Lassen Volcanic National Park protects over 106,000 acres at the southern end of the Cascade Range in northern California, including Lassen Peak. Lassen Peak, southernmost in a string of legendary volcanoes (Shasta, Hood, St. Helens, Rainier, Baker) in a range that stretches north to British Columbia, is quiet today, but it was in the midst of an eruption just a century ago. In 1907, the year after passage of the Antiquities Act gave him the power, President Theodore Roosevelt declared two National Monuments in the Cascade Range east of Redding, California: Lassen Peak National Monument and Cinder Cone National Monument. Seven years later, in May 1914, long dormant Lassen Peak began to erupt (after an estimated 27,000 years of inactivity). The following year, in May 1915, the mountain exploded, sending a column of ash and steam 30,000 feet into the air and partially collapsing in on itself with flows of mud, ash, and pumice traveling some twenty-five miles from the crater. Major steam eruptions continued into 1921, with some 400 total eruptions between 1914 and 1921. In August 1916 with the eruption very much ongoing, President Woodrow Wilson signed legislation combining the National Monuments and expanding them into Lassen Volcanic National Park.
Lassen Volcanic National Park had long been among the Parks I’d been most excited to visit in this whole journey. In fact, more often than not, I’d cited it as the Park I was most excited to visit. Now just past noon on Friday, September 13, having finished packing up our campsite on the beach, we were on our way there.Continue reading
Friday, September 13 was a travel day. It was time to strike camp and continue on from Redwood National Park to Lassen Volcanic National Park. But first, we had time for one more morning adventure at Redwood: Fern Canyon, located at the northern end of Davison Road, just a couple miles from the campground. Like the campground, Fern Canyon is in Prairie Creek Redwoods State Park, part of the patchwork of co-managed state and federal lands that comprises Redwood National and State Parks.Continue reading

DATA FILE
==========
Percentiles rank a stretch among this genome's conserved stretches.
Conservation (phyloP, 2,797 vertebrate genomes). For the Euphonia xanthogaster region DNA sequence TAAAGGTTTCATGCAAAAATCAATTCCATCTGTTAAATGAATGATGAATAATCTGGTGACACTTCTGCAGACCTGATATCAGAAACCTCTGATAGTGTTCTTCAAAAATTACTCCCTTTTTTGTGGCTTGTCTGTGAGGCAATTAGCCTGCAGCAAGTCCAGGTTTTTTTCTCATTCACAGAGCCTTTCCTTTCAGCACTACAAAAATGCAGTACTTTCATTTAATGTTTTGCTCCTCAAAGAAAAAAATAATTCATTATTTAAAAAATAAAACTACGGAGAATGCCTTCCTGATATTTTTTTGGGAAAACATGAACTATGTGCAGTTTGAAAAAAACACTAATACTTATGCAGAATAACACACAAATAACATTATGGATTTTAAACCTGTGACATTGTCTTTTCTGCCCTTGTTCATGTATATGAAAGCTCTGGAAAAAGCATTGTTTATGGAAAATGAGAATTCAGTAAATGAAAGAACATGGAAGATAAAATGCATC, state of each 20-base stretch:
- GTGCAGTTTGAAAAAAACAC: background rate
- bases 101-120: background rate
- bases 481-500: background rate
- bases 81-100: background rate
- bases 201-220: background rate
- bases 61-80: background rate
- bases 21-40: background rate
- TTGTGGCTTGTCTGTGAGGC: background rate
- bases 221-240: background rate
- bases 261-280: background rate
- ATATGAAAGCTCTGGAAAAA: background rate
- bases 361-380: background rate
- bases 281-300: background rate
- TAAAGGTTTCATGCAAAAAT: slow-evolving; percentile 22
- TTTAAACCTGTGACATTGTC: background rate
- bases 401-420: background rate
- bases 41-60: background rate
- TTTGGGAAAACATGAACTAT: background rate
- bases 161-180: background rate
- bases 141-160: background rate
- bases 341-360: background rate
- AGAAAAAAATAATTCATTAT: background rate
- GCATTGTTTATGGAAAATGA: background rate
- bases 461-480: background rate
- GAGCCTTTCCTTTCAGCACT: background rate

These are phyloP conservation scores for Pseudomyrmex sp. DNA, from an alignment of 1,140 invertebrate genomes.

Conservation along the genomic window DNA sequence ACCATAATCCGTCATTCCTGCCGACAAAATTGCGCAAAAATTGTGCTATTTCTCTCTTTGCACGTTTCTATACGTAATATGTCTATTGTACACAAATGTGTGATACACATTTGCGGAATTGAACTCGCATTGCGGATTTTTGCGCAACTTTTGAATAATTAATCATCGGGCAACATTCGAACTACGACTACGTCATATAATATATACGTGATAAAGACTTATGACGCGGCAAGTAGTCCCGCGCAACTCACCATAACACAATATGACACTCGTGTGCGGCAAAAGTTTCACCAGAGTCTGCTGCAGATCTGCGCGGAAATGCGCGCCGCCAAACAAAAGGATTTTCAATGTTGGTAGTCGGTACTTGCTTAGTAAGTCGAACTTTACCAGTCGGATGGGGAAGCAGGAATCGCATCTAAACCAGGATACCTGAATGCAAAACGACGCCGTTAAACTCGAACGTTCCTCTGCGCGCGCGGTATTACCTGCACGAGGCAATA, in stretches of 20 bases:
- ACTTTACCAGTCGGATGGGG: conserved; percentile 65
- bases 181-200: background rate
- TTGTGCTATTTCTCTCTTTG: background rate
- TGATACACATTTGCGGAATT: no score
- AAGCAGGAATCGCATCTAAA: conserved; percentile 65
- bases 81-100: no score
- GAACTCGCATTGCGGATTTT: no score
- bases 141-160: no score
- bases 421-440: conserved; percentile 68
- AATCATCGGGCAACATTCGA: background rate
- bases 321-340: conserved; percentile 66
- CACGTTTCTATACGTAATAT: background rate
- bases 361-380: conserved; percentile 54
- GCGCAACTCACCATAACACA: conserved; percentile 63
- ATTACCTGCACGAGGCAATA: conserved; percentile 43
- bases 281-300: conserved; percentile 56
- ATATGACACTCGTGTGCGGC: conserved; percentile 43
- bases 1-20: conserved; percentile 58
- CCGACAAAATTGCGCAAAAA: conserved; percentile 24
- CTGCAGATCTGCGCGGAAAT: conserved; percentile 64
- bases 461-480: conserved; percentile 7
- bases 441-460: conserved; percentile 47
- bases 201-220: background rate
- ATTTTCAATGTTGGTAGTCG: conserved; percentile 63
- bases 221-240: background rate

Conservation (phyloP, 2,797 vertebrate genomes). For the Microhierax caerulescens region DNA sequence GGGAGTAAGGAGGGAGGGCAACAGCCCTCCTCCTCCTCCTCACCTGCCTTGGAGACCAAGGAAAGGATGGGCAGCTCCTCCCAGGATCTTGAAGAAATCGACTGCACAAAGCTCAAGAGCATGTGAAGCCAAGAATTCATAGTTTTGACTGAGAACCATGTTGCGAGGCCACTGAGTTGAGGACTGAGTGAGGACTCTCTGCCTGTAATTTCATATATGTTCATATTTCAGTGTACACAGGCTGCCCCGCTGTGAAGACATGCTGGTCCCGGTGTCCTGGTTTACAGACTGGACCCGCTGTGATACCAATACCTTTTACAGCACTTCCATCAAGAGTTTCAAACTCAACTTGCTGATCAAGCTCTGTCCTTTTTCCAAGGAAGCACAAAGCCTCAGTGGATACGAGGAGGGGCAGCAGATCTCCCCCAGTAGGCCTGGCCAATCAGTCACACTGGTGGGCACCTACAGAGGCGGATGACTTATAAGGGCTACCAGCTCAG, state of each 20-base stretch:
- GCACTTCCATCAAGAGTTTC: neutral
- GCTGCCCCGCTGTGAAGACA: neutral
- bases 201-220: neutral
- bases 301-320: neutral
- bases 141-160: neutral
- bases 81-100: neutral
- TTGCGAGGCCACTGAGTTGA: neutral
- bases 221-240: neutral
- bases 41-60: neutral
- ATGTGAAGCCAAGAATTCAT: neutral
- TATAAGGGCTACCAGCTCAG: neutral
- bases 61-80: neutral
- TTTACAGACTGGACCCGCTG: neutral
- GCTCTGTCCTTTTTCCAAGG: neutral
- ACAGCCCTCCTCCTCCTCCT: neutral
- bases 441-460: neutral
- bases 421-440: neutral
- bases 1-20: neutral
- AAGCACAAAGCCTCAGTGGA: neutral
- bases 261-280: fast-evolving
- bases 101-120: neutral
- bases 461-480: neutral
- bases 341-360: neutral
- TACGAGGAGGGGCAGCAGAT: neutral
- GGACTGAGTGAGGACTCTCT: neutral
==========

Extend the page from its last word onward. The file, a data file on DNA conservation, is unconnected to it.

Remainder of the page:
After having spent the previous day exploring distributed Redwood National and State Parks sites by car, we intended to make Thursday, September 12 the day of our big hike at Redwood. Our destination was the heart of the Redwood Creek area, traveling into the middle of the largest contiguous section of the National Park. From the trailhead, Tall Trees Grove is an 8.3-mile one-way hike, which would make for a long, almost seventeen mile day hike. We doubted we’d make it that far, but we’d make it some portion of that distance. We thought that after the hike we’d head down to Arcata and check out the hot tub cafe that was recommended to us by Ang at the Chicago REI and by our friend Aimee.Continue reading
We finished our walk at Lady Bird Johnson Grove at about 1:30pm on September 11. Since we were already partway up Holter Ridge on Bald Hills Road, we decided to continue up to a couple of overlooks that Aimee had recommended before deciding where to spend the remainder of our afternoon.Continue reading